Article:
Higher consumer demand and supply fears have led to a sharp rise in wholesale gas prices.
Critics say the supply problem could get worse next year, not better
There are fears that companies which are heavy gas users could be forced to cut back production or even temporarily close operations because of spiralling prices.
BBC News looks at the reasons for the price rise, the problems caused for British industry and what businesses are doing to cope with the situation.
Why have wholesale prices risen so sharply?
Wholesale gas prices quadrupled on Monday to a peak of 255 pence a therm and rose another 23% on Tuesday.
The continued cold weather has led to significantly increased demand for gas from domestic users.
Concerns over supply shortages - as domestic gas production falls and the UK becomes more reliant on imports - and lack of storage have also put upward pressure on prices.
The UK's main gas storage facility is currently closed after a fire, while suppliers across Europe have been accused of failing to pump enough gas through major pipelines or "interconnectors" from the continent.
The price rise prompted the National Grid to issue a warning about an imbalance between available supplies and demand.
The unprecedented warning was designed to alert firms about the likely impact of price rises and the need to consider taking remedial action.
What are the risks to business?
Energy costs account for a large chunk of many businesses' budgets.
For many large manufacturers and other industrial firms, expenditure on energy can be their single largest outlay.
Rising wholesale prices over the winter months have already put a strain on some companies' profitability.
Industry groups are now warning of the danger of a "gas emergency" in which large commercial users could find their supplies, in effect, rationed in an effort to ensure continued supplies to domestic customers.
Some fear this could have a severe impact on firms' operations.
"With prices this high, some heavily energy-dependent firms could be forced to turn down or shut production," Sir Digby Jones, director-general of the CBI has warned.
What can businesses do to cope?
With gas prices rising fast, businesses have a range of options.
Some will have back-up supplies of gas for use in any contingency.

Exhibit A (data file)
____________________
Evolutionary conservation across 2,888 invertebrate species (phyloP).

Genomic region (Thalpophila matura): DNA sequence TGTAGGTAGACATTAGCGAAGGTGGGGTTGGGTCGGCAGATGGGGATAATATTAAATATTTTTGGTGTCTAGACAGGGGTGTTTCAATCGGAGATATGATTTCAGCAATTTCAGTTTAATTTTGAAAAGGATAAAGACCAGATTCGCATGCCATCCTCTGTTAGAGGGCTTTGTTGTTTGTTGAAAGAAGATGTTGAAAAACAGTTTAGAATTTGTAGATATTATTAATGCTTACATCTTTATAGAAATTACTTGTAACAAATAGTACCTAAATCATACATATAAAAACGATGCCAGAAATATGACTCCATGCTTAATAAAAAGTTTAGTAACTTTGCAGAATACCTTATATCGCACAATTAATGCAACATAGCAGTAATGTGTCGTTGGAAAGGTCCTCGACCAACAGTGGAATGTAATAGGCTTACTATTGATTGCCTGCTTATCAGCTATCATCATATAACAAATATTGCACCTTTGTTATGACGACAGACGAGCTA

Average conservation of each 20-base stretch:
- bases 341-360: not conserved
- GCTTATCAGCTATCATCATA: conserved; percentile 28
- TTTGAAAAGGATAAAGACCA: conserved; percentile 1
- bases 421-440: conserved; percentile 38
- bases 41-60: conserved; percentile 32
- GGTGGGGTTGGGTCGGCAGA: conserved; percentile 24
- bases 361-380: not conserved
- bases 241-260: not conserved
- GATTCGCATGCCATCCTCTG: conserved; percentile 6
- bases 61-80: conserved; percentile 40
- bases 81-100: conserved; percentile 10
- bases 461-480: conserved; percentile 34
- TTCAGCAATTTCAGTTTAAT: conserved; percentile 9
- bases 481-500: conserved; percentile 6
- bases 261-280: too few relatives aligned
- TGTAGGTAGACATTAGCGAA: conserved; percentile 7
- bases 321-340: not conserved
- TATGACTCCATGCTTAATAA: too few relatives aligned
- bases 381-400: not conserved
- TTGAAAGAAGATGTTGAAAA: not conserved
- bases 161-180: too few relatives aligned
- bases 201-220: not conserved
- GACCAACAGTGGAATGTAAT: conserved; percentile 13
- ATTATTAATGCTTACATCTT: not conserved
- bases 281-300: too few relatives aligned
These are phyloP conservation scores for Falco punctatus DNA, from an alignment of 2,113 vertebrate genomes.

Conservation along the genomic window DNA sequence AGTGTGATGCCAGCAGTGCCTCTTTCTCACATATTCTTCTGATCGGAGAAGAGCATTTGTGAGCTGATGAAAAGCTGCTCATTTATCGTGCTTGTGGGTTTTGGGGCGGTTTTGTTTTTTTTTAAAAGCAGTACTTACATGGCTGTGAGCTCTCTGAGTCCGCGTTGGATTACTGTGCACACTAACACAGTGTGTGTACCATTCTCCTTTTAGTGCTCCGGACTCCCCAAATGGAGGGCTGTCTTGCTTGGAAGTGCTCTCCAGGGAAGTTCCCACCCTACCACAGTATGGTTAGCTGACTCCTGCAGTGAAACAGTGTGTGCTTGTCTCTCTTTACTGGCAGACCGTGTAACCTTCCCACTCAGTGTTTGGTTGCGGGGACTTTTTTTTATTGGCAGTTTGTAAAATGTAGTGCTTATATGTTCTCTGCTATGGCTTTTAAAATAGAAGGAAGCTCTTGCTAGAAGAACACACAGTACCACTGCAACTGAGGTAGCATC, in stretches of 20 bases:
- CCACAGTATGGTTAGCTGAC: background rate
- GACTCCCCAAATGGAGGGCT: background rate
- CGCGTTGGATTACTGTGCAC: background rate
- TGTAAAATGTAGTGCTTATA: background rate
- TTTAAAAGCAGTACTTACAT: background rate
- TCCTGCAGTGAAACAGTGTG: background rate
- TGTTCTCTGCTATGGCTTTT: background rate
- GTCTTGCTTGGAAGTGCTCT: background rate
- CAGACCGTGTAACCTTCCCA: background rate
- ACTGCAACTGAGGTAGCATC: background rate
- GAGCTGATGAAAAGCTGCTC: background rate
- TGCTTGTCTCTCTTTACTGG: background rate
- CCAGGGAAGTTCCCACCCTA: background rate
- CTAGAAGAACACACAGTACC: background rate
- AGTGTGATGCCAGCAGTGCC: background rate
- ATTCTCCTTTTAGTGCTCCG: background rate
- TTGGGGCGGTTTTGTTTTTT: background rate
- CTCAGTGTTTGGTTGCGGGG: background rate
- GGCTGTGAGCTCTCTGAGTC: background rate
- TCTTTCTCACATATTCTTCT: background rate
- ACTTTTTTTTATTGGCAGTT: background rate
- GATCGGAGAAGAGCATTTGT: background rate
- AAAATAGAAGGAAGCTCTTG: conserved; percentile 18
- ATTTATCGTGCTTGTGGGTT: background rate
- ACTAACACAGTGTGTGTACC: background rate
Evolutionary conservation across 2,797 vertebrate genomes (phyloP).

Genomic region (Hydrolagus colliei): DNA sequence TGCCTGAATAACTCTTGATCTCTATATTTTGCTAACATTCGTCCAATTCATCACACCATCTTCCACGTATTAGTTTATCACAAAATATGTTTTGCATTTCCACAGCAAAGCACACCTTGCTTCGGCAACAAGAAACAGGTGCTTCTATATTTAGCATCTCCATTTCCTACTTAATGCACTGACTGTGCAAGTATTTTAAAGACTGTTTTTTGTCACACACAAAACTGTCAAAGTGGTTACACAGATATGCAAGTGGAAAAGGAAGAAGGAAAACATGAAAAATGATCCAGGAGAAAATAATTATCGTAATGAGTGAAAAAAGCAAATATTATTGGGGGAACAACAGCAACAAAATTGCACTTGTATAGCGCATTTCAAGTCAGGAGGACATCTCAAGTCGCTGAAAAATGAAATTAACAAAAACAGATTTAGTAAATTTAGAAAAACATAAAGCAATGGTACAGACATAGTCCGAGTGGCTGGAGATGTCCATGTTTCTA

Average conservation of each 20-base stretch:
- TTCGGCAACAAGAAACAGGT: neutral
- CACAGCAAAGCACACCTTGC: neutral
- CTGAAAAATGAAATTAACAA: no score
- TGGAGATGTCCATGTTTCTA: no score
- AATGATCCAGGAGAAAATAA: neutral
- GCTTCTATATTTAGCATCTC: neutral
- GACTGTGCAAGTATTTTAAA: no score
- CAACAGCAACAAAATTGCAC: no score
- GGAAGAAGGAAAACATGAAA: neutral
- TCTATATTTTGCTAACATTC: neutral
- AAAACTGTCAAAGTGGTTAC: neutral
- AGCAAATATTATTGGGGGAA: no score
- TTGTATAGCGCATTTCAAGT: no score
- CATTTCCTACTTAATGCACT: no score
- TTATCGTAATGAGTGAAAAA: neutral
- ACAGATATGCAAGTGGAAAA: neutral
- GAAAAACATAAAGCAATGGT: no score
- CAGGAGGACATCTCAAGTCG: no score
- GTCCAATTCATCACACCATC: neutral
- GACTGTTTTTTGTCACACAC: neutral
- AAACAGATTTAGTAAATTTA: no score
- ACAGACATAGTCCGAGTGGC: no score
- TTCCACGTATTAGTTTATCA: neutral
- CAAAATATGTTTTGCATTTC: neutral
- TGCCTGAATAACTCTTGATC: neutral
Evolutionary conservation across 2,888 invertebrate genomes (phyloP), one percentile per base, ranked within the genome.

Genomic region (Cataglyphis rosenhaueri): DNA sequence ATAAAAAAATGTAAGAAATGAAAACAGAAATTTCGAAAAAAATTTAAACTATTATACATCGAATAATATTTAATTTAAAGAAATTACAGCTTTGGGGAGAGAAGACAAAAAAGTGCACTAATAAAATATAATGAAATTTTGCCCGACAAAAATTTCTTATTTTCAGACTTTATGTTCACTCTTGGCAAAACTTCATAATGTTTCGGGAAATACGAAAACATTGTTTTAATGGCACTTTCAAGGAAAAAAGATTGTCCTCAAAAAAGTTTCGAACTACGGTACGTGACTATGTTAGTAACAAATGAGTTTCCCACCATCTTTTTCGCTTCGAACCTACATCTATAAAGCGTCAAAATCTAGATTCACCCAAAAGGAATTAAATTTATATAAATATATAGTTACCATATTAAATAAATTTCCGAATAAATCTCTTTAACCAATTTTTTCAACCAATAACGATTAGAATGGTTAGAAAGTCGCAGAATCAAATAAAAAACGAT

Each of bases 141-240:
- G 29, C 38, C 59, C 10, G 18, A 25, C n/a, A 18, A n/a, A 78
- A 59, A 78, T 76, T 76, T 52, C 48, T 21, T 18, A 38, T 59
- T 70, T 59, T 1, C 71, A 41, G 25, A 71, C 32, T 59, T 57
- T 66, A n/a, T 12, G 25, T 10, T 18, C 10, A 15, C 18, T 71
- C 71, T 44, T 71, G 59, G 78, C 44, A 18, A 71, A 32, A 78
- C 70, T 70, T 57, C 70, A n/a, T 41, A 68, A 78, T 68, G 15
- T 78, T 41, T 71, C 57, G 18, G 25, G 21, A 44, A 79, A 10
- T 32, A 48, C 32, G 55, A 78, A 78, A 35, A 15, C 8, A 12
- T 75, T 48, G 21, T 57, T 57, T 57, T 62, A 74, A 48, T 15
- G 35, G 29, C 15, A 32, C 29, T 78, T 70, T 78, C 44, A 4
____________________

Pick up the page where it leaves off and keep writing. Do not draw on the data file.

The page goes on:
On the other hand, firms can switch to alternative fuels such as oil and opt to sell any gas they are not using back to suppliers.
National Grid said it believed some businesses were now taking this step, which it is hoped will force prices down in the short term.
However, Trade and Industry Minister Alan Johnson said not all firms would find it easy to switch to alternative fuels and acknowledged that "higher prices will have an impact" on some companies.
More radically, firms can choose to temporarily cut back or even suspend production to save costs.
Several firms, including building materials group Hanson and fertilizer producer Terra Nitrogen, are already thought to have done this.
Consumer groups said companies needed to make sure their gas supply agreements were competitive.
"We strongly recommend that companies look at their contracts to not only make sure they know when it's renewal time, but what notice they need to give if moving to a cheaper supplier," said Jonathan Elliott, business services director at Energyhelpline.com.
Is this a one-off problem?
Ministers have stressed that the UK has sufficient gas supplies to keep domestic and industrial users connected.
However, critics of the UK's energy policy have warned that the problem of ever-tightening supplies could get worse rather than better.
Half of Britain's gas will be imported by 2010, according to estimates.
Efforts are being made to increase storage facilities in order to allow increased imports of liquefied natural gas from the continent.
However, sceptics say the problem will not be addressed until the European energy market is deregulated and made more competitive.
They point out that gas prices are far lower in continental Europe, while pipelines between the continent and the UK are running below capacity.
"This problem is not going to go away, with eye-wateringly tight energy supplies expected next winter too," Sir Digby Jones added.